A sensory garden is designed to maximise the experience of visitors and is an excellent addition to any space. These gardens are known to provide outstanding health benefits and are ideal for people with disabilities, autism, or mental health issues, especially in a school for disabled children. So keep reading our useful tips if you would like to create a delicious feast for all of your senses to enjoy in your home’s outdoor area.
Space and Location
A sensor space or garden can be whatever size you want it to be ranging from a large open area to a window box. However, you still need to choose the right location for it.
If some of your visitors have limited mobility, then you need to consider whether your proposed garden location would pose any problems for them. If it does then you need to ensure that you have suitable flooring or ramps to reduce the risk of hazards.
To ensure that your garden is even more accessible, make an investment in wooden planters or raised beds. They are ideal for people in wheelchairs, and plants are raised up to a comfortable level for them.
When you are designing your outdoor space, make sure to incorporate brightly-coloured flowers into your design. They are very important for adults and children who have visual impairments, and also gives your garden a beautiful backdrop.
Hydrangeas are a good flower to plant since they produce colourful large blooms that are nice to touch. You should also consider planting sunflowers. They provide tall floral displays which look very striking when used for edging pathways.
Growing vegetables is another possibility. Ornamental vegetables such as Swiss Chard are easy to care for and are attractive with their many multi-coloured leaves and stems.
Have sections marked out for aromatic plants when planning your sensory garden.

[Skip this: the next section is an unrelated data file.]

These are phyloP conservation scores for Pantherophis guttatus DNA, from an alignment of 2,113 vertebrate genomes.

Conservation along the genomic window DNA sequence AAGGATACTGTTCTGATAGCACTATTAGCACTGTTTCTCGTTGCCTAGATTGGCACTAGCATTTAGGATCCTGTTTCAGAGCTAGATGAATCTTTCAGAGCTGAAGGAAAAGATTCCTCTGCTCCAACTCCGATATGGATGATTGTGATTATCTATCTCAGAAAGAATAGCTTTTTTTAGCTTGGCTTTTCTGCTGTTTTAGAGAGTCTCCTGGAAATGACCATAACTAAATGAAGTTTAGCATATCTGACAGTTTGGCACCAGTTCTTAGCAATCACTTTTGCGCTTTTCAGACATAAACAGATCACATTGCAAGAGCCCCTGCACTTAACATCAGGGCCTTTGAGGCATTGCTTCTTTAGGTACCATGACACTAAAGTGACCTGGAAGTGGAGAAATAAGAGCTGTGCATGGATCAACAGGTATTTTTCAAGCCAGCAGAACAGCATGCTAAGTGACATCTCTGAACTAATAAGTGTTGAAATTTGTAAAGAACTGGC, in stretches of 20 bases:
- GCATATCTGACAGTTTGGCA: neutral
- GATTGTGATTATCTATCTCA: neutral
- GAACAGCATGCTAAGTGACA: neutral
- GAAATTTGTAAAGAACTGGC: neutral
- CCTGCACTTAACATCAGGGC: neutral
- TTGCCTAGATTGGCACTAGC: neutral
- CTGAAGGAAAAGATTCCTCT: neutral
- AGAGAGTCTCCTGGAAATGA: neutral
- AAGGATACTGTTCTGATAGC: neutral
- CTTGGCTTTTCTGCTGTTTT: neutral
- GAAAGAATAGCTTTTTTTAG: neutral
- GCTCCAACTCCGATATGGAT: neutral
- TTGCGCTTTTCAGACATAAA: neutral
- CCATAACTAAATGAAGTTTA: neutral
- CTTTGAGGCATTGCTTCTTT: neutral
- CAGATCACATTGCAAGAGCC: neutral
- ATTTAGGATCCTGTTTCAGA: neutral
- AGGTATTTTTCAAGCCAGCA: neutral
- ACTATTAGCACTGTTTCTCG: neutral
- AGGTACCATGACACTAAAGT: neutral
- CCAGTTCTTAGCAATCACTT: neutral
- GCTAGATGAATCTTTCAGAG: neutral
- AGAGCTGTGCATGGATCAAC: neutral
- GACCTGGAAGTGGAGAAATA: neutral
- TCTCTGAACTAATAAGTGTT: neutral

Sweet-scented flowers such as honeysuckle and lavender are excellent choices and feature distinct aromas. Chocolate cosmos is another popular choice and a big hit with kids since it has a chocolate-vanilla mixture smell.
Consider contrasting smells if you really want to mix things up. Curry plants and lemon-scented geraniums add spicier scents and provide curious visitors with plenty of stimuli.
Choose sounds for your garden that are either stimulating or relaxing for visitors.
Having a water feature in your garden is great for wildlife and birds allow the soothing running water sounds to provide your garden with a natural soundtrack.
Adding sound fences or wind chimes can provide extra ambiance as well. A sound fence can be made out of recycled household items like plastic bottles, pipes, or tubing.
Make sure you plant vegetables and flowers that are safe to consume.
Your safest bets are peas and herbs. However, for an added twist, you might want to consider planting varieties that are more unusual to spice up the edible section of your sensory garden. Two delicious examples are Orange Thyme and Siberian Chives, and your visitors are sure to be delighted by them.
Edible flowers such as Pot marigold and Nasturtium are delicious to eat as well as being beautiful.
Make sure your sensory garden has a touch-friendly section as well as it will enhance the experience and be very popular with both adults and children.
Soft leaves such as Lamb’s Ear are very pouplar in gardens, in addition to Mexican Feather and other ornamental grasses. Consider mixing the sensations up to get an even better reaction from your visitors.
However, when it comes to spiky plants you need to be cautious. If you are including plants with thorns or cacti some visitors will need supervision.